Ice thrills competitors of first-ever youth event
President of the UIAA Youth Commission, Anne Arran, interviewed three key people involved with the first ever UIAA European Youth Ice Climbing Championship which took place from January 16 to 17 in Saas Grund, Switzerland.
She spoke to the winner of the women’s competition, a former World Cup star coaching at the event and a route setter.
Liubov Mikryukova, age 16, women’s winner
Liubov, aged 16, grew up in chilly Kirov, Russia and started rock climbing six years ago when she was just ten. It wasn’t until the age of 14 that she started ice climbing. “Ice is my favourite. I was inspired by seeing an Ice World Cup and thought I’d like to try it. It’s incredible, it’s mine, I have unusual feelings for it!” I asked Luibov a few questions about how she is able to thrive in this harsher sporting environment, and about the first European Ice climbing Youth Championship.
What about the competition here – how was it?
Here in Saas Grund I like all the routes, rock and Ice but my hands are like ice when I clip so it’s hard. But the comp is amazing, very exciting good routes on ice and the rocks.
Have you led any ice falls outside?
So far I have only done routes with bolts or preplaced ice screws. We only do ice in the winter. At home there is a wall where we can climb all year and it has holds for climbing with ice tools. I have only done one route outside, I don’t think it was very hard. In the finals of the competition it was my second mixed M route on rock ever! I have little experience of it.
What do your friends think of it?
I have many climbing friends in Russia but many don’t like ice climbing because it’s dangerous and cold. But I like it, it’s my addiction!
What advice would you give to other young climbers if they wanted to try ice climbing?
This is not just a hobby, it’s a way of life. It’s risky but an amazing feeling after you climb – must be tried! It is hard to express how it is. Our youngest team member is 15 years old.
What are your future ambitions?
I want to visit Italy, France and Romania. I want to see different types of ice – I want to learn all about it – I am a very curious person. Oh and I want to become a famous sports person and get the gold!
Urs Odermatt – 35 years old, former World Cup winner in Norway –UIAA Youth “Coaching with the Stars’ coach
Urs started climbing in 1990 when there was only primitive coaching. “You just had to survive but then we had some serious training in the gym. I won a World Cup in Norway but think my best achievement was coming second in the Russian speed climbing championships.”
Top tips from Urs
“Beginners should climb as much ice as possible. If you have a good axe it knows what to do. Hold it in a relaxed way and give a swing with the hand, almost as if you were throwing it. When it bites into the ice grip it and lock. Hang on a straight arm. (Making it only a short time that you are gripping the axe hard uses less energy.) These days you need to be a world-class climber to be top class in ice climbing competitions; to have the [full] repertoire of moves.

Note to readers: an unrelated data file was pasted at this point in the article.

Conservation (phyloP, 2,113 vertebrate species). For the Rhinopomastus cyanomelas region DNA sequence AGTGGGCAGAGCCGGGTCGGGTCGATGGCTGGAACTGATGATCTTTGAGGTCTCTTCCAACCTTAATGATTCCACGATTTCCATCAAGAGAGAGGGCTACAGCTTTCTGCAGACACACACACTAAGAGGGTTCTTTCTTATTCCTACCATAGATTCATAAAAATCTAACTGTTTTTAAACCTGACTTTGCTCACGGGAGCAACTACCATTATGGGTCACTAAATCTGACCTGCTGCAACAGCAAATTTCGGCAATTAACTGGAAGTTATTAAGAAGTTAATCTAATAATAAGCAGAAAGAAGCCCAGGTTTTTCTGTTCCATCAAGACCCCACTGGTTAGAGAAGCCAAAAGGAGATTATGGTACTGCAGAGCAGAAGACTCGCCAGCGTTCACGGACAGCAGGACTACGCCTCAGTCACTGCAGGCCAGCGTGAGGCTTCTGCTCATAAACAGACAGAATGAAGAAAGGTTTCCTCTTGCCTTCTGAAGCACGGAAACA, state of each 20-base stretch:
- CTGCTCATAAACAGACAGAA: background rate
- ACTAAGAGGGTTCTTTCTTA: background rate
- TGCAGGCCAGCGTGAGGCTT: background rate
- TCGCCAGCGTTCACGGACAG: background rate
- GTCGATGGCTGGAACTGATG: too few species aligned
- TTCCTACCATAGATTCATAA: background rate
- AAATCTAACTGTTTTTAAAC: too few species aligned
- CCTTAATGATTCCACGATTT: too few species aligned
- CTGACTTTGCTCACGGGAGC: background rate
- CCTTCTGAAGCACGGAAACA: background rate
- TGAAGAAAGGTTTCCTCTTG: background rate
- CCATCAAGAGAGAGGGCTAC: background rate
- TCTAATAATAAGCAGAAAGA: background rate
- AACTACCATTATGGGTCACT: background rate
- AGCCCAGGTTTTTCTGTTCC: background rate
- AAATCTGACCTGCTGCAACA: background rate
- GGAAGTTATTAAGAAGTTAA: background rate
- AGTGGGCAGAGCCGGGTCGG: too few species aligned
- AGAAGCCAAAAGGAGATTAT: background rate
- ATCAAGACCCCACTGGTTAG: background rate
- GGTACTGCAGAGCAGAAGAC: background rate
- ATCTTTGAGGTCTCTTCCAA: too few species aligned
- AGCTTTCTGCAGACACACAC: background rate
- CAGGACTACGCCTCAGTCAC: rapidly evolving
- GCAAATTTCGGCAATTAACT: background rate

“On rock, M climbing, if you have a hook, don’t replace the axe once it’s in. On rock you can really feel the hold so it’s possible to move your hand, but with the ice axe you only have visual control of seeing where the axe should go.
“Climbing on ice is similar to rock but it’s less dynamic and you use the figure of 4 move a lot more. There are many lock-in moves so you need to be strong at this, but training on the campus board can ruin the elbows!
“It’s necessary to be able to cope with very cold temperatures, down to – 30 degrees in Kirov. Those who weren’t used to it didn’t do so well”.
“At the moment I like very long ice lines with as many pitches as possible! You can have nightmares before them but when you survive you think it’s OK. I never talk about planned trips. My next target is about 1 hour from Zurich. It is the biggest waterfall in Europe – 1800m of ice fall. It has no name – I’m not going to tell you where it is. We have tried it before but the conditions on the top are either too cold or avalanching so it’s difficult”.
More information on Urs and some amazing images of his outdoor climbing can be found here.
The ice and mixed Guide for Switzerland
Gabriel Voide –route setter – the philosophy behind the competition
Gabriel has been the Saas Fee ice competition organiser for the past ten years. He stopped this year to look after his young children, taking a step back to concentrate on the route setting . Voide says “the main idea was to have a European Championship but then we see the climbers are of all levels. We had no idea how they would climb because this is the first competition. The competitors also may be good in climbing competitions but have perhaps only climbed twice before using an ice axe.
“Now they do really interesting moves; one Swiss climber was afraid to climb on lead, but she really pushed the limits today, I am sure she must have done her hardest climb! We think that 14 years of age is a good age to start because they have a good basis of sport climbing already and also hitting the ice is hard for some of the girls until this age. The good thing about these youth camps and competitions is that it will encourage a new generation of adult competitors. Before we lost them after a certain age.”
Did you make the routes the right standard?
The route setting was pure gambling – after the first climb for the girls we made it much easier and for the boys a little bit easier.
How did you make an ice wall in a car park for Saas Fee?
It took us all autumn to make the ice construction for Saas Fee. We make the suspended ice blocks in a big fridge and then pulled them up so they sit in the roof.